This evening, Americans across the country have protested the shooting and death of Michael Brown. New York City's protest began in Union Square, where a vigil was held for Brown. About a thousand protesters then marched to Times Square, just over 30 blocks north of Union Square. The peaceful protesters chanted "Hands Up, Don't Shoot," echoing the rallying cry of those in Ferguson, Missouri. 

When the protesters arrived in Times Square, the demonstration turned into a sit in, as the group stopped in front of the local precinct and refused to leave the area. 

Police present on the scene were not dressed in riot gear and The Wire's Dashiell Bennett found that officers were standing in an organized line, posing for photographs. Tear gas was not used. 

However, protesters still experienced issues with the police, even if it was not to the degree of Ferguson's protests yesterday evening:

Adam Staudacher, a protester who marched from Union Square to Times Square, spoke with The Wire about his experience with NYPD. Staudacher noted the protest and march were both peaceful. The march organizers prepared protesters for NYPD's presence, announcing, "We're about to be in Times Square. When we get there, there are going to be a lot more police" when the march reached 32nd Street. 

When the protesters arrived in Times Square, they found the police had created a barrier and would not allow them enter the sidewalk surrounding the square. As it became clear the police were not planning to move their line, the protesters linked arms and tried to gently push forward step by step. Staudacher "saw one cop right in front of me put his hand on his gun right after pushing the woman next to me back."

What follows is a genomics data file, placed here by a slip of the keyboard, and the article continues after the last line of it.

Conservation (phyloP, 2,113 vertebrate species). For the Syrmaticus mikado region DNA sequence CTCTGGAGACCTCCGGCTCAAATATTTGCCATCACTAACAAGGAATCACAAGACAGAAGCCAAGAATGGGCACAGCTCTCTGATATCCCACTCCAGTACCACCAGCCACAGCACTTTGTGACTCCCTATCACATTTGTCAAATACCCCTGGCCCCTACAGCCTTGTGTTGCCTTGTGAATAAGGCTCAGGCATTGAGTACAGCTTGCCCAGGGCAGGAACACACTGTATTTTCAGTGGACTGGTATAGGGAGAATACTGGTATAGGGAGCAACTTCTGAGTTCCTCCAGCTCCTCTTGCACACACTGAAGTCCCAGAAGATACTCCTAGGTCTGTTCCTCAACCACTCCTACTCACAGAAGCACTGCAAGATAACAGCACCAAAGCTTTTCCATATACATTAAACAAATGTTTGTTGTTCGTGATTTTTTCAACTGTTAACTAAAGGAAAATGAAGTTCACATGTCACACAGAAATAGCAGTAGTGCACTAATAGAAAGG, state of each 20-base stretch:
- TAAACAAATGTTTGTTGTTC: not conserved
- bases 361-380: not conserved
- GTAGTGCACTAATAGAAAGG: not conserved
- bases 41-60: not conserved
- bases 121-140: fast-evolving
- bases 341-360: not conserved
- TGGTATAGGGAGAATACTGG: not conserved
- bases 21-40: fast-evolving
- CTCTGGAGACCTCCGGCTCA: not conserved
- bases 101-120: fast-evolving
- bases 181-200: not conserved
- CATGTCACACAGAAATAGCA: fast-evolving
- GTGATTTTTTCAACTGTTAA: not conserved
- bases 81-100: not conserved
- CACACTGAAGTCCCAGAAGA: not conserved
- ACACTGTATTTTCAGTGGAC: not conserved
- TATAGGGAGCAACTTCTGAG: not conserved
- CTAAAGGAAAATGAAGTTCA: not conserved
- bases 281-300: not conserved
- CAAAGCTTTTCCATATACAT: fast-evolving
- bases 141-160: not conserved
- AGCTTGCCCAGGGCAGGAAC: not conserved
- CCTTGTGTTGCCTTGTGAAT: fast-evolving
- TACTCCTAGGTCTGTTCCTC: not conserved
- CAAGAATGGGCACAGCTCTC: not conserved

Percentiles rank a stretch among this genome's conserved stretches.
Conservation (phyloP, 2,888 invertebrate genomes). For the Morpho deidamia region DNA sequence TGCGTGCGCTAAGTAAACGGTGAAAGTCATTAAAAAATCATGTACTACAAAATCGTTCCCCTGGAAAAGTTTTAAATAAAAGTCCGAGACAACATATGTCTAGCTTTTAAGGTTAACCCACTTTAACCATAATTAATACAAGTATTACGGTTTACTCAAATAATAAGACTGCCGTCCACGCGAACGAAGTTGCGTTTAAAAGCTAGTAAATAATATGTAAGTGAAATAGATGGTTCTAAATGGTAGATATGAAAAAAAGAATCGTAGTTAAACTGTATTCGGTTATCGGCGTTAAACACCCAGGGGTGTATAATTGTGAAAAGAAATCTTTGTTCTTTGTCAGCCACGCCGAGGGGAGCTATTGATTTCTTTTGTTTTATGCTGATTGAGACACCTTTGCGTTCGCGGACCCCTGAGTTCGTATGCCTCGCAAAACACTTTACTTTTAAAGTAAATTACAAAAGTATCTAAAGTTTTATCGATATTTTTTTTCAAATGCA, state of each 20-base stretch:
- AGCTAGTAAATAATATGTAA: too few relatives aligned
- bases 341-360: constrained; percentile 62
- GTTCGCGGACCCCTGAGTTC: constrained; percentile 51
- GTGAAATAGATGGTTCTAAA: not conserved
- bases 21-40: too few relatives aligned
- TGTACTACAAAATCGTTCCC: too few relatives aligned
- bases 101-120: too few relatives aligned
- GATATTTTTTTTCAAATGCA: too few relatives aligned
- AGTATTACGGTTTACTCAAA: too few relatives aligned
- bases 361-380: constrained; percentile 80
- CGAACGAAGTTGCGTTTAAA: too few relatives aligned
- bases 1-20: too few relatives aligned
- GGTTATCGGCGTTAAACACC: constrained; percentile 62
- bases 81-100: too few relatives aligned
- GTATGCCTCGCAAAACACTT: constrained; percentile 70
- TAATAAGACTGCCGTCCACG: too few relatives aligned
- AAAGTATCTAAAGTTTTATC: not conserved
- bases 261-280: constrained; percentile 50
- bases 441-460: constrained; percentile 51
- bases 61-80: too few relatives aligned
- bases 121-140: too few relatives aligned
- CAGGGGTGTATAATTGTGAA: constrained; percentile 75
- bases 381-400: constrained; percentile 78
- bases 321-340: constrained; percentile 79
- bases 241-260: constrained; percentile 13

As the police firmly pushed against the mass of protesters, Staudacher spoke with a police officer near him, and recounted their conversation this way:

courtesy of Adam Staudacher

"On what grounds are you guys stopping us from advancing right now? What have your bosses told you?" 

She replied, "You guys are blocking traffic, we can't have you in the street."

"Yeah but you aren't allowing us to have access to the sidewalk either. Don’t you think that infringes on our first amendment rights?," Staudacher asked.

"What first amendment rights?," she retorted. 

"We have the right to peaceably assemble and demonstrate on the sidewalk if we want to," he explained.  

"Yeah, well the first amendment doesn't really apply here right now," said the officer, pictured right. 

At least four were arrested during the protest. Thus far, one has been identified as Jason J. Woody by a friend with whom he was protesting. The Wire has reached out to NYPD in regards to the other arrests and will update if more information becomes available. 

Officers had boxes of zip ties on hand, makeshift handcuffs for mass arrests, and social media reports indicate at least several protesters were ziptied.

This Vine user also posted an image of himself in a squad car on Twitter with two other passengers: 

The men in this group later said on Twitter that they entered a bank to avoid the crowd, but were instead arrested for "trespassing." They have since been released.

After 11 p.m., things seemed to be calming down in Times Square, as NYPD organized an exit strategy: letting small groups leave the area at a time. Officers told The Wire that marchers may head back down to Union Square, as they anticipate the protest may continue there, but the gathering largely dissipated after that. 

Last year, a similar large protest was held in Times Square over the verdict in the Trayvon Martin case. They held a similar sit in which thousands attended.